What equipment are you currently using?
I keep swapping, depending on the projects I shoot. For cinema I mostly use my own Red Dragon camera as the main camera. With TV films, I mostly lean towards the Alexa. But I often mix formats and use everything that shoots in a decent quality. For low light stuff I like using the Canon C-series cameras and the Sony A7s. When I need something really small, the Blackmagic Pocket Cinema camera is my choice. It keeps changing, so I never lock myself into one camera.
These days I don´t edit anymore. If I need to review some footage quickly I use DaVinci Resolve and edit it together on the timeline. I like Premiere Pro and the possibilities of editing most native RAW formats in 4K.
Other gear you have access to?
I usually get nearly everything I need for my projects. For grading I usually work with big post houses that have either Nucoda Filmmaster or Baselight. On the camera side, I either use my own gear, being the Red Dragon Camera, a set of compact primes and a very nice T1.8/18-35mm Pl mount zoom by GI Optics. I also use the Pocket Cinema Camera with a Nikon mount Speed Booster and a few old prime and zoom lenses.
What’s your equipment "wish list"?
I was thinking of upgrading to the Red Weapon camera (though I really hate that military name!). I'm also looking for a gimbal and some decent high quality prime lenses, covering the full format of the sensor. I really like the Leica Summilux and Summicrons.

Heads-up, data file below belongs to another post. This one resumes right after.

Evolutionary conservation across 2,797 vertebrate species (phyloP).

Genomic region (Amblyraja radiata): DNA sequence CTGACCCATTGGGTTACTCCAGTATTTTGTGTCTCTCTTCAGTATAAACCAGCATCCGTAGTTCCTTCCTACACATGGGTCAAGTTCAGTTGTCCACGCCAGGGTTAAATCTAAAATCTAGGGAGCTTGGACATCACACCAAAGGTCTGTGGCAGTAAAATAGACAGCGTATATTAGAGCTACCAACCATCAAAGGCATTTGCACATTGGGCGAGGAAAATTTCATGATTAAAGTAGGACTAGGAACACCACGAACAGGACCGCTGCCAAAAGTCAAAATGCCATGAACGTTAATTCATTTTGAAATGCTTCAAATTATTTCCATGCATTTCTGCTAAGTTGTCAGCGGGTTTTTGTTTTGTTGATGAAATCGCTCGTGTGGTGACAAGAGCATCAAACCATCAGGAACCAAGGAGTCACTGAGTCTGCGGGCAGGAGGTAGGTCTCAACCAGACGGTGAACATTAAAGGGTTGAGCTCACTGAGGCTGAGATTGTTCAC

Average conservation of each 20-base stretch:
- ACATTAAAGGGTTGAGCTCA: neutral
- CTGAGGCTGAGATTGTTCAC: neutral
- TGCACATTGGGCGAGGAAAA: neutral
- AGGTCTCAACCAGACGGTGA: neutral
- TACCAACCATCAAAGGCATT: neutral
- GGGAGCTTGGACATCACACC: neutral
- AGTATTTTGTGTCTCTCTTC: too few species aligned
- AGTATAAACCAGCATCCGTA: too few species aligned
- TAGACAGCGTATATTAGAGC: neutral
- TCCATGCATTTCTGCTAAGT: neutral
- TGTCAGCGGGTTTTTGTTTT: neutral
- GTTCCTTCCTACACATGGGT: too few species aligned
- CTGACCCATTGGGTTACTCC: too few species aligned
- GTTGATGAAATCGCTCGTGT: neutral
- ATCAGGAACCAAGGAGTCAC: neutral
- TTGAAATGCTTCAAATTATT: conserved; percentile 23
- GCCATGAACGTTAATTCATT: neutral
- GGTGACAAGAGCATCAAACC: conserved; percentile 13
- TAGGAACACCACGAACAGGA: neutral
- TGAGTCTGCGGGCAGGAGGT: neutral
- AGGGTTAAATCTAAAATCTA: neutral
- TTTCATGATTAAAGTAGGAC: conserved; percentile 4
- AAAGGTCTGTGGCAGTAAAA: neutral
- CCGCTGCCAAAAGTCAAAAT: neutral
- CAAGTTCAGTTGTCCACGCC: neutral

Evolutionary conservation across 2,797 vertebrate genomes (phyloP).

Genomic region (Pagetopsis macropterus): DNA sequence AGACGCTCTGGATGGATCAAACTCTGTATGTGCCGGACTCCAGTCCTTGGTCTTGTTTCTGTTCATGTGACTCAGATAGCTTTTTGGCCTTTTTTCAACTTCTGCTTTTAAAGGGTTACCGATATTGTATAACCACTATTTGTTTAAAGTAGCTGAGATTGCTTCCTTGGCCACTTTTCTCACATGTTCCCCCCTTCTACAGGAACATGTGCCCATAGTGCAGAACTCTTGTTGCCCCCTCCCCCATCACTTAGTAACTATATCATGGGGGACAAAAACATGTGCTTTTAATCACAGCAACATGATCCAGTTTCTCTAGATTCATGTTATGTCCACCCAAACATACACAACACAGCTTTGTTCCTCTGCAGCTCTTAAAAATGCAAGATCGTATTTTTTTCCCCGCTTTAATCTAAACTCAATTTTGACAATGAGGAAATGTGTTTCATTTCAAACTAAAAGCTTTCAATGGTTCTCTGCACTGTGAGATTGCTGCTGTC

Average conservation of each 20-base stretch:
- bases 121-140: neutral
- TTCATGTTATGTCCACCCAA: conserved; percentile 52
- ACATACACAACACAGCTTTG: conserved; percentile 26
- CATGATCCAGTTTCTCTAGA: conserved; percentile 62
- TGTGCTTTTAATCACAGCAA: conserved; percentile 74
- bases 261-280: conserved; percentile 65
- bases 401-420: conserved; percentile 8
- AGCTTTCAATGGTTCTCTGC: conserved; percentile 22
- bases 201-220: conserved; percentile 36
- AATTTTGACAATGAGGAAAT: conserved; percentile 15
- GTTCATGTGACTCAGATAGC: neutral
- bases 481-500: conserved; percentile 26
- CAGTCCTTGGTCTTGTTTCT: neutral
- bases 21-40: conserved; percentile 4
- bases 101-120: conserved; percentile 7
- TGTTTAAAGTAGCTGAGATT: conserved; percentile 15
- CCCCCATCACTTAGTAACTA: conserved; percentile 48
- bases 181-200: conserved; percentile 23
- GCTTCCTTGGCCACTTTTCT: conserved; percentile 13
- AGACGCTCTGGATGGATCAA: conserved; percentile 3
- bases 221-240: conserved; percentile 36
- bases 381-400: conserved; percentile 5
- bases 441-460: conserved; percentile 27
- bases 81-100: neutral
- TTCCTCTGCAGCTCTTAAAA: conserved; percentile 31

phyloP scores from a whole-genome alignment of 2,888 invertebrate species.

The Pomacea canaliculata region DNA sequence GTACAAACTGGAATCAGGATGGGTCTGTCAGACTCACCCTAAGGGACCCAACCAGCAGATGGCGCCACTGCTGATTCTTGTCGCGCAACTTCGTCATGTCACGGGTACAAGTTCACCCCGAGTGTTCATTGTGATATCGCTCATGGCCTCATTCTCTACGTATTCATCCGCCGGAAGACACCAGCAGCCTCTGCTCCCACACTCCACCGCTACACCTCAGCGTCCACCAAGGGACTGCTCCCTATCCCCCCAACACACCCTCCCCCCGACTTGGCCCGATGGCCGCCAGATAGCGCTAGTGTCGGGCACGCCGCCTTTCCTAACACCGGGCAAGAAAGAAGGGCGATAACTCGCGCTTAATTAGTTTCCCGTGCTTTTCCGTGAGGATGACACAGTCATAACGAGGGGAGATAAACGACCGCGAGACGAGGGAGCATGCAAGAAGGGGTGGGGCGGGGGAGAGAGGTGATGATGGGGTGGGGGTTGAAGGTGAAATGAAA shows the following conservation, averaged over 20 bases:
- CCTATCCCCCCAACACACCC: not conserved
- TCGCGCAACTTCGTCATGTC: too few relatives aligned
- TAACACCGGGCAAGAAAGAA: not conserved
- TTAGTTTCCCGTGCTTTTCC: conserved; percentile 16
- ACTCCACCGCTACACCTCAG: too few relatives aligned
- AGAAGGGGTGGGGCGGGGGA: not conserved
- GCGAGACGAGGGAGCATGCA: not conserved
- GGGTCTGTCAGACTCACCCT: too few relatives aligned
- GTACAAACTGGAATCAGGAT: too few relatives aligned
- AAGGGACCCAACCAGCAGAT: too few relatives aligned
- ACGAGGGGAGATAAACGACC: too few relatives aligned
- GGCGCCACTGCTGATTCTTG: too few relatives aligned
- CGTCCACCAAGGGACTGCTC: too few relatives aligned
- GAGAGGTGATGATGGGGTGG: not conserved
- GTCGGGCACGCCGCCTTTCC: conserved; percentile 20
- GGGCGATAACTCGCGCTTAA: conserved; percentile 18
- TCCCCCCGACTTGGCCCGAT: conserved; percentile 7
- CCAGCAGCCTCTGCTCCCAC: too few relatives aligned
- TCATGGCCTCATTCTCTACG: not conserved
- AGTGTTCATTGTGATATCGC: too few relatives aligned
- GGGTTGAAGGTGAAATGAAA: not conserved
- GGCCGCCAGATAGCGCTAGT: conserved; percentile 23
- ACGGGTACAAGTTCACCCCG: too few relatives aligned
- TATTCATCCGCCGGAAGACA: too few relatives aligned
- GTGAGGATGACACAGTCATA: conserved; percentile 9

In what direction could DSLR gear be improved for video work?
Better ergonomics for shooting. It's not fun to use a stills camera with awkward shoulder rigs for handheld work. And better viewfinder and monitor solutions for these. Also less compressed recording in 2K / 4K internally with at least 10-bit Log or Raw recording. Since I love to grade my footage, I always notice the shortcomings from highly compressed 8-bit footage.
Would you still like to work with film?
I would love to, if the opportunity came back. Whenever I get hold of 35mm footage, I really envy the beauty of its texture, colour depth and “look” which is magically just there!
What useful piece of gear do you wish someone might make?
A smart wireless, high-quality video assist system that works reliably! And maybe one device that gives me control of most important camera parameters and the histogram. In the 21st century, that should be possible!
Best thing about your job?
To be constantly learning from the challenges each new project gives me. And to work closely with a director and a team on the vision of the film.
Worst thing about your job?
Never really knowing if the next film's funding is coming through.
Hairiest/scariest assignments and why?
Both Slumdog Millionaire and 127 Hours had some scary moments!
On Slumdog it was shooting the train sequence with the kids on top of the train. To sit on a fast moving train with three cameras, hanging on to some rope which is just held by the stunt guy felt a bit on the edge. On 127 Hours it was rappelling down a 120 feet vertical drop to quickly get a shot. Before that I had never climbed anything higher than a bar chair!
How much 16:9 do you shoot?
Most of my feature films have been in shot in 'scope. But I shot a quite a bit in 16:9 for TV.
What country would you most like to shoot in?
Since I've already shot on most continents, it's not so much about the country anymore. It's more about the right places for the film. I like things to be authentic, so shooting at the right places and not having to cheat the location at all times. As an experience, I would love to make a film in China.